Tales From The Tour

 

In The Perfect Fit book Jeff Sheets shares some of the tour player stories that he got to experience while working on their golf equipment.  Here are some Tales From The Tour excerpts from The Perfect Fit.

Before his first Masters victory Nick Faldo and I spent the week together in Houston evaluating his shaft frequencies, rebuilding his set, all the while documenting what we learned about his flex profiles.  Working with Nick that week (and the same week a year

later before his second consecutive Masters win) I realized that Faldo had feel capabilities that were beyond your typical touring professional.  His ability to sense and interpret feedback was unmatched.

 

When I worked the tour van, we used to share stories about Arnold Palmer's tremendous feel capabilities.  Arnie claimed he could feel the difference between a 7.2 and 7.3 shaft flex frequency coefficient.  Because he was so adamant about his sense of feel we would hand cut 7.25 shaft band stickers for his clubs!


It was the spring of 1990, during the week of the Byron Nelson Invitational in Las Colinas, Texas when Nick Faldo shocked me with his sense of feel.  Nick was undergoing some contractual negotiations between OEMs.  He brought me a set of forged blades and had insisted to the manufacturer that they be absolutely perfect in their specs.  The heads appeared to be the most perfect set from a specification standpoint I had ever seen.

 

I was to assemble the irons using Precision FM 7.5 shafts at a D3 swing weight, with all of Nick's specs for length, loft, lie, etc. built into the set.  The irons turned into a thing of beauty.  By the time I had the set completed the frequency profile of every iron measured a perfect 7.5 coefficient.  All, except for the 9-iron.  It measured out to a 7.6.  Likewise, the irons balanced exactly to D3 except for the 9-iron which swing weighted at D3½.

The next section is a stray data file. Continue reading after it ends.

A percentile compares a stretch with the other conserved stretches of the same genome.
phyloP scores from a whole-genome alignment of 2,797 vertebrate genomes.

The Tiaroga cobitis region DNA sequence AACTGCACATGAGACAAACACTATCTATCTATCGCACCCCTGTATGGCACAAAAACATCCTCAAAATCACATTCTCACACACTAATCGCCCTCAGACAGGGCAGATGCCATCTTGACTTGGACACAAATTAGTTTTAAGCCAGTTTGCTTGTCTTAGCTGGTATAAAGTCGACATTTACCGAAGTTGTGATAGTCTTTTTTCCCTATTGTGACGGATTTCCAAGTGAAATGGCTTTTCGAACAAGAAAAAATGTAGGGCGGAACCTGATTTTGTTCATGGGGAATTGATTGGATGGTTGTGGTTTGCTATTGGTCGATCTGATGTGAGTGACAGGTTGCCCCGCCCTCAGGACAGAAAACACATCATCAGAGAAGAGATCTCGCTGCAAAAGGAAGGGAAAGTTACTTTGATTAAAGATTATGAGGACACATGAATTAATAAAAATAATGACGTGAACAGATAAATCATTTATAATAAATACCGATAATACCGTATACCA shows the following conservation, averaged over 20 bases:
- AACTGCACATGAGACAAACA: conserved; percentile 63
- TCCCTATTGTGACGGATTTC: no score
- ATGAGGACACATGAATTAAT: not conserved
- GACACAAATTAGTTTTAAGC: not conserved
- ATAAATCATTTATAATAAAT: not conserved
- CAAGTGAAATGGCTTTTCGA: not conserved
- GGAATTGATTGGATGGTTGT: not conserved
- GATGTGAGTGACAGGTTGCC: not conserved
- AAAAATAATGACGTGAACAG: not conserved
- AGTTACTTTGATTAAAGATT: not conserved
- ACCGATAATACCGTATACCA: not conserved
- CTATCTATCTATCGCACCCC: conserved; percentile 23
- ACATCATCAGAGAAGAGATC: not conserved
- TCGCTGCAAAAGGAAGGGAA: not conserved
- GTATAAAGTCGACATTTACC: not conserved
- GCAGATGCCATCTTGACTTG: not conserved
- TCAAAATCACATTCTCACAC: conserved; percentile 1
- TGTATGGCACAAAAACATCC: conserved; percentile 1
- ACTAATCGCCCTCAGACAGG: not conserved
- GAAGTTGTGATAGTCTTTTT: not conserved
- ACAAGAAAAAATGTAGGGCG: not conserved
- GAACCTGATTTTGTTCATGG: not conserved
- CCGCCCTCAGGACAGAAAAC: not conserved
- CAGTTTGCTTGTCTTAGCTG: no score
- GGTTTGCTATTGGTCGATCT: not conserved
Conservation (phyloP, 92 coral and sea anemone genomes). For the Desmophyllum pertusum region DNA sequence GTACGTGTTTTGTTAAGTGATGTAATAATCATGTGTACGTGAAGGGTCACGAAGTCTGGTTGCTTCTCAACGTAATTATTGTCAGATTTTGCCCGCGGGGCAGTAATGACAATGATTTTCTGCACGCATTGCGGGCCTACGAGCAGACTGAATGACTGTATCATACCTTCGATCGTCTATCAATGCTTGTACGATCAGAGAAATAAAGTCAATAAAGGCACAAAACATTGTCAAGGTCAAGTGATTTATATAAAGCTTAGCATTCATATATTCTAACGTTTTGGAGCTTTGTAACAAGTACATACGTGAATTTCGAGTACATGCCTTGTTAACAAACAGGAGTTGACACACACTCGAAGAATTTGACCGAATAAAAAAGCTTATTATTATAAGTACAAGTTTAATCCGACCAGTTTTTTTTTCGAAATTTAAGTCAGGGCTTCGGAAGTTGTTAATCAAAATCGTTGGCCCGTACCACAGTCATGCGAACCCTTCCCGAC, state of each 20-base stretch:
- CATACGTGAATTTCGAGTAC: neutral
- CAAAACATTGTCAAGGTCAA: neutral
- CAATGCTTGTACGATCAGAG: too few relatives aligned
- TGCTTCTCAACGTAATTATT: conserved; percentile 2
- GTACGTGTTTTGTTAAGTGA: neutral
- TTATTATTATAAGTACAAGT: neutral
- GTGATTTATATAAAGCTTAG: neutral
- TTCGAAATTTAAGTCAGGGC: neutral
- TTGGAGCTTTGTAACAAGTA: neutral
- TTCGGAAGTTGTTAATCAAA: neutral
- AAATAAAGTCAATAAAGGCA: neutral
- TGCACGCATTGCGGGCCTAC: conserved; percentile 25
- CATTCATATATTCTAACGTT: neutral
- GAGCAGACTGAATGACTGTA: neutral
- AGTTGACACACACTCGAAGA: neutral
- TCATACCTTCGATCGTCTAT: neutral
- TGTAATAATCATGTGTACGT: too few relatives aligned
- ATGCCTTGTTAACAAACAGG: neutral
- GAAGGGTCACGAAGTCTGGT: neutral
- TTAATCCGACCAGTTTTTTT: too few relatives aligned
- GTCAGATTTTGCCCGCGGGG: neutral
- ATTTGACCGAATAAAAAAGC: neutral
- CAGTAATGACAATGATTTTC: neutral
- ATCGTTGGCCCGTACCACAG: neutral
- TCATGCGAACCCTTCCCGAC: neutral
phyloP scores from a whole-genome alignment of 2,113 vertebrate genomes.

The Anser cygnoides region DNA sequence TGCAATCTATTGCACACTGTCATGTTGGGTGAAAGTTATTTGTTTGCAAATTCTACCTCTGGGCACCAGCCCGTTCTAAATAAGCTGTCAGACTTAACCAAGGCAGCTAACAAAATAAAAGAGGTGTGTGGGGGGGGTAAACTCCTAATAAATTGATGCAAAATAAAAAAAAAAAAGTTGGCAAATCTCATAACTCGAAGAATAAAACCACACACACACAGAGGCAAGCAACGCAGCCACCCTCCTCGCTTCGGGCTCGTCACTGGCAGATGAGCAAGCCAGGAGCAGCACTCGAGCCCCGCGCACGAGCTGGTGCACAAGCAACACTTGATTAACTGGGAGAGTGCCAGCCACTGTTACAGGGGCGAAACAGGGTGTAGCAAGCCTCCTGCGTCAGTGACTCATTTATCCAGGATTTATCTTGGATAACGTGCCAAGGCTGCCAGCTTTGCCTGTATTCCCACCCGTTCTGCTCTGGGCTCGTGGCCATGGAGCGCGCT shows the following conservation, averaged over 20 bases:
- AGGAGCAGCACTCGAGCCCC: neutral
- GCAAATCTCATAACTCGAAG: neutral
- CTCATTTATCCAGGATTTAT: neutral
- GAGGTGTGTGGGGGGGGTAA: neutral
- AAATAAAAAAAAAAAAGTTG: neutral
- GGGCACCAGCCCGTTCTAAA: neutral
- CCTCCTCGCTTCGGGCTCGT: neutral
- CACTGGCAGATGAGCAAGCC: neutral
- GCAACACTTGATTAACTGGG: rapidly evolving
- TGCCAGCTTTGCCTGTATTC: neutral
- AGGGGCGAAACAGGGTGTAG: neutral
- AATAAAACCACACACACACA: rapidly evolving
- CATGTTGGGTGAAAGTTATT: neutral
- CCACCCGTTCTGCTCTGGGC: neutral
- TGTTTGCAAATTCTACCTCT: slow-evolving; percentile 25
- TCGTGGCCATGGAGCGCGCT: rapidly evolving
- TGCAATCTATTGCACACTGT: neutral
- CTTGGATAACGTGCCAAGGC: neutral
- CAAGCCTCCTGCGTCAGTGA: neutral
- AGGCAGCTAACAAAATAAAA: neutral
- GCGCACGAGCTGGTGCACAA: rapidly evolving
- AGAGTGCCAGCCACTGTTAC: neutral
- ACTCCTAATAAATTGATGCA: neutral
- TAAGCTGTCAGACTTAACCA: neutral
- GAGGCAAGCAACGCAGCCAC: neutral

Since most touring professionals cannot detect a 2 cycles/minute difference in shafts, nor a full swing weight point, I knew that this set would perform well.  With virtually every fathomable spec set at a zero tolerance (except for the 9-iron which was slightly off) I felt comfortable informing Nick that the set's specs were perfect when he picked up his irons from me.  He proceeded to play a practice round and reported back into me upon completion.  “How are the irons?” I asked.

 

Nick responded, “Some of the shots drifted on me in prevailing winds so I may want to look at using a different shaft, and the 9-iron appears to be too stiff and too heavy.”

It was 1990, and Lee Trevino's first year on the Senior (now Champions) PGA Tour.  Lee did not have an equipment contract settled with a manufacturer as the tour year began, so he was able to play any type of equipment he chose.  I re-shafted his chosen set which included eight different club head models from eight different sets of irons.  Lee had fond memories of each club that helped make up the set.  I was able to compensate for different hosel lengths and bore depths to arrive at a frequency matched, perfect set of irons.  Lee's complete set looked like a garage sale grab bag when it was assembled together.

Even though you may have the capabilities of building such a set, I don't recommend it unless your customer can beat anyone on the course using only a Dr. Pepper bottle.